本次C语言代写操作系统Operation System要求使用C、C ++或Java中的任何一种语言（我们采用的C）实现双向连接器。
This C language (Operation System) Assignment Helper Service requires the use of any language in C, C++ or Java (we use C) to implement a two-way linker.
You are to implement a two-pass linker in C, C++, or Java and submit the source code on NYU Classes, which we compile and run.
The target machine is word addressable and has a memory of 300 words, each consisting of 4 decimal digits. The ﬁrst (leftmost) digit is the opcode, which is unchanged by the linker. The remaining three digits (called the address ﬁeld) form either
- An immediate operand, which is unchanged.
- An absolute address, which is unchanged.
- A relative address, which is relocated.
- An external address, which is resolved.
Relocating relative addresses and resolving external references were discussed in class and are in the notes.
The input consists of a series of object modules, each of which contains three parts: deﬁnition list, use list, and program text. Preceding all the object modules is a single integer giving the number of modules present.
The linker processes the input twice (that is why it is called two-pass). Pass one determines the base address for each module and the absolute address for each external symbol, storing the later in the symbol table it produces. The ﬁrst module has base address zero; the base address for module I + 1 is equal to the base address of module I plus the length of module I. The absolute address for a symbol S deﬁned in module M is the base address of M plus the relative address of S within M. Pass two uses the base addresses and the symbol table computed in pass one to generate the actual output by relocating relative addresses and resolving external references.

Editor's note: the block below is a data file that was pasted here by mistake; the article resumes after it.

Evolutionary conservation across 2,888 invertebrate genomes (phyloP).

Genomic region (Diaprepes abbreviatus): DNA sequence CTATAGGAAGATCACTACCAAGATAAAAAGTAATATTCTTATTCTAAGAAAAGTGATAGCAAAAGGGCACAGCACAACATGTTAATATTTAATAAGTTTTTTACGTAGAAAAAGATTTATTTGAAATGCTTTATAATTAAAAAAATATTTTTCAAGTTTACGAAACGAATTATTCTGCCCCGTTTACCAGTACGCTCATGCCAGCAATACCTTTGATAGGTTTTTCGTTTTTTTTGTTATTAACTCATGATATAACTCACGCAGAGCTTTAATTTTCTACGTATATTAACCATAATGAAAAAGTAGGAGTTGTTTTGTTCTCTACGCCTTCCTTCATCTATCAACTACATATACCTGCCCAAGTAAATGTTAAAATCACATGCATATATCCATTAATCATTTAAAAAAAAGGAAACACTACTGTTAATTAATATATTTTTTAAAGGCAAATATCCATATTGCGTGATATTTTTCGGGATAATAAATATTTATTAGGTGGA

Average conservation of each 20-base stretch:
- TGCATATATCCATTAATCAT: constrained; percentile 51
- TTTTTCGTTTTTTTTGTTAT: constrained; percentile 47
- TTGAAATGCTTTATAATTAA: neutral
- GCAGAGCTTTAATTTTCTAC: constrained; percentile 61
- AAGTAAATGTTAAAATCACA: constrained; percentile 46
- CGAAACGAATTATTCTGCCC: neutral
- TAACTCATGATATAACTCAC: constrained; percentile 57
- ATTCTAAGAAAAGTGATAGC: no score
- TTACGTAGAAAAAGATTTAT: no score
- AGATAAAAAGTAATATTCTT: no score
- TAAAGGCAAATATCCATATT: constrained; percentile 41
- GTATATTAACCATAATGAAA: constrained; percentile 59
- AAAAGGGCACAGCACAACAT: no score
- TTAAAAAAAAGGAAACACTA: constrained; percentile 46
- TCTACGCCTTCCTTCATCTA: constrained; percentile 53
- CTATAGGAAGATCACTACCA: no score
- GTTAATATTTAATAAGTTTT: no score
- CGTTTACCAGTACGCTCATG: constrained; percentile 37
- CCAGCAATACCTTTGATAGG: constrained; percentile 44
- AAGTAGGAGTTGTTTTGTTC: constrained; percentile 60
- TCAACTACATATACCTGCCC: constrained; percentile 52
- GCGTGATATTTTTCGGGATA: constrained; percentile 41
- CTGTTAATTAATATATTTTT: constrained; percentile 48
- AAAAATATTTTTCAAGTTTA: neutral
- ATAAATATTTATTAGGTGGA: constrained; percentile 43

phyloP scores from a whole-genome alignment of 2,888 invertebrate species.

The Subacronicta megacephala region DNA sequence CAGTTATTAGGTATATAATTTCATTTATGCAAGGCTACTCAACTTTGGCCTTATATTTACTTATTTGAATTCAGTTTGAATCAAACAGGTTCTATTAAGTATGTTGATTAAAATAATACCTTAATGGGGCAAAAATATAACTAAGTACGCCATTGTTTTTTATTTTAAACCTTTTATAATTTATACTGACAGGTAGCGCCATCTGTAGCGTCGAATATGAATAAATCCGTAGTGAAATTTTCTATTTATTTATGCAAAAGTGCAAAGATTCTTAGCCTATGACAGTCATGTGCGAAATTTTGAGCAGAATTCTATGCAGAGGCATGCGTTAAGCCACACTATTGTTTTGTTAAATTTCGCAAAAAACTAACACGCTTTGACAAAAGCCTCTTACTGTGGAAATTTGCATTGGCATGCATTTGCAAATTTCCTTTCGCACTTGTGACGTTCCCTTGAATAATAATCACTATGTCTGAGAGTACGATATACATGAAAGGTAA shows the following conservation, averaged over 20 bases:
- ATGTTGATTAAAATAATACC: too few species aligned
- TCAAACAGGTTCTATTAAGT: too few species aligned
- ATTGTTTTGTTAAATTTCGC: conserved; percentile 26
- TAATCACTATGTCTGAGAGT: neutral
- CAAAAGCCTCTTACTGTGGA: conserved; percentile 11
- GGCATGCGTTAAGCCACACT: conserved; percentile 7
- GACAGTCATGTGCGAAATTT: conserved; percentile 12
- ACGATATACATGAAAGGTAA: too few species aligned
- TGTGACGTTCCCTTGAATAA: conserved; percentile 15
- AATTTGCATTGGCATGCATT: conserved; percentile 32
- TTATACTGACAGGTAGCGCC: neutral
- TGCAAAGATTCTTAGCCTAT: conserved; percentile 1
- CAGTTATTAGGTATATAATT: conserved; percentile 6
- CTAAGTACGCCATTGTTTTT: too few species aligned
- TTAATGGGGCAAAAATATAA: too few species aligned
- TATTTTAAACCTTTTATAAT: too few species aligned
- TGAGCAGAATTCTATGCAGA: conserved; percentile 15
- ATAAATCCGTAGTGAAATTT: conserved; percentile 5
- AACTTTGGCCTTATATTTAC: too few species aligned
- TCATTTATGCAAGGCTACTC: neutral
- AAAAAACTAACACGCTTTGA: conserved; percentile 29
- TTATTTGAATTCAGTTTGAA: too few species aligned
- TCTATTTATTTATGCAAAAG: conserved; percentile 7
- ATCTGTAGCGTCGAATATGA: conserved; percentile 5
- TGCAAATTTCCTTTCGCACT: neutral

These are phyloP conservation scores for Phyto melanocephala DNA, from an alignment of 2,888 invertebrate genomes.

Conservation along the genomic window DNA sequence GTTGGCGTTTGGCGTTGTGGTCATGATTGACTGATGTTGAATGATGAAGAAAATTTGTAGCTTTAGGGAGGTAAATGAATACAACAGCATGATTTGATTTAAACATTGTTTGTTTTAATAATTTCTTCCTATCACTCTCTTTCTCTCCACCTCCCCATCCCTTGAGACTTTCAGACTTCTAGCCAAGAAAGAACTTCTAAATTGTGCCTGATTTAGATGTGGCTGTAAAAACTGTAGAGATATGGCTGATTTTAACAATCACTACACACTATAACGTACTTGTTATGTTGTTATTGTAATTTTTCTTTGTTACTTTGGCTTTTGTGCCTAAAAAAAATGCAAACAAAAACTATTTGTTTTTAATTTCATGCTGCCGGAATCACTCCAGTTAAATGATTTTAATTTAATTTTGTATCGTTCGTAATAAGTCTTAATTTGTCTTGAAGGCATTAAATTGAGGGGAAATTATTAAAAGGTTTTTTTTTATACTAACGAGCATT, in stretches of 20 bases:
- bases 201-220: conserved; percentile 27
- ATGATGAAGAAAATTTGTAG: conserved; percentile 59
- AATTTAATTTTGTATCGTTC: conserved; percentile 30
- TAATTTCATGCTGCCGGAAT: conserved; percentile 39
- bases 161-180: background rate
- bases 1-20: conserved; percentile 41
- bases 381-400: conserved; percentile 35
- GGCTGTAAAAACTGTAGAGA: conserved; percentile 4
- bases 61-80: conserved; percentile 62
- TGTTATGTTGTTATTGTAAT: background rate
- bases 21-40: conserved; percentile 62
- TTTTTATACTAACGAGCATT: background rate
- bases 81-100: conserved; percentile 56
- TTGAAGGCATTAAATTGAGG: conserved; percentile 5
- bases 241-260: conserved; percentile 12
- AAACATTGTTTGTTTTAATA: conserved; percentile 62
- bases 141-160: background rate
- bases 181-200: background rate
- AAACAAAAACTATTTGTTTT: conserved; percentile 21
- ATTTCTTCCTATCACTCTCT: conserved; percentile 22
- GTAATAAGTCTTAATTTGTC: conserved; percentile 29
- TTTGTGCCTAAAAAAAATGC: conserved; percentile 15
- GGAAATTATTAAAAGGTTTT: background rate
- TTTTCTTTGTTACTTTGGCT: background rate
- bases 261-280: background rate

The deﬁnition list is a count ND (Number of Deﬁnitions) followed by ND pairs (S, R) where S is the symbol being deﬁned and R is the relative address to which the symbol refers. Pass one relocates R forming the absolute address A and stores the pair (S, A) in the symbol table.
The use list is a count NU (Number of Uses) followed by NU pairs (S, R), where S is an external symbol used in the module and R is a relative address where S is used. The (dummy) address initially in R is a pointer to the next use of S. This linked list of uses ends with a pointer of 777.
The program text consists of a count NT (Number of Text entries) followed by NT pairs (type, word), where word is a 4-digit instruction as described above and type is a single character indicating if the address in word is Immediate, Absolute, Relative, or External. NT is also the length of the module.
Other requirements: Error detection, arbitrary limits, et al.
Your program must check the input for the errors listed below. All error messages produced must be informative, e.g., “Error: X21 was used but not deﬁned. It has been given the value 111”.
- If a symbol is multiply deﬁned, print an error message and use the value given in the last deﬁnition.
- If a symbol is used but not deﬁned, print an error message and use the value 111.
- If a symbol is deﬁned but not used, print a warning message.
- If an absolute address exceeds the size of the machine, print an error message and use the largest legal value.
- If multiple symbols are listed as used in the same instruction, print an error message and ignore all but the last usage given.
- If a type R address in the Text list exceeds the size of the module, treat the address as 0 (relative).
You may need to set “arbitrary limits”, for example you may wish to limit the number of characters in a symbol to (say) 8. Any such limits should be clearly documented in the program and if the input fails to meet your limits, your program must print an error message. Naturally, any such limits must be large enough for all the inputs on the web. Under no circumstances should your program reference an array out of bounds, etc.
Submit the source code for your lab, together with a README ﬁle (required) describing how to compile and run it. Your program must read an input set from standard input, i.e., directly from the keyboard. It is an error for you to require the input be in a ﬁle.
You may develop your lab on any machine you wish, but must insure that it compiles and runs on the NYU system assigned to the course.
There are several sample input sets on the web. The ﬁrst is shown below and the second is an re-formatted version of the ﬁrst. If you use the java Scanner or C’s scanf() (which I recommend you do), inputs 1 and 2 will look the same to your program. Some of the input sets contain errors that you are to detect as described above. We will run your lab on these (and other) input sets. The expected output is also on the web. Please let me know right away if you think any of the outputs are wrong.
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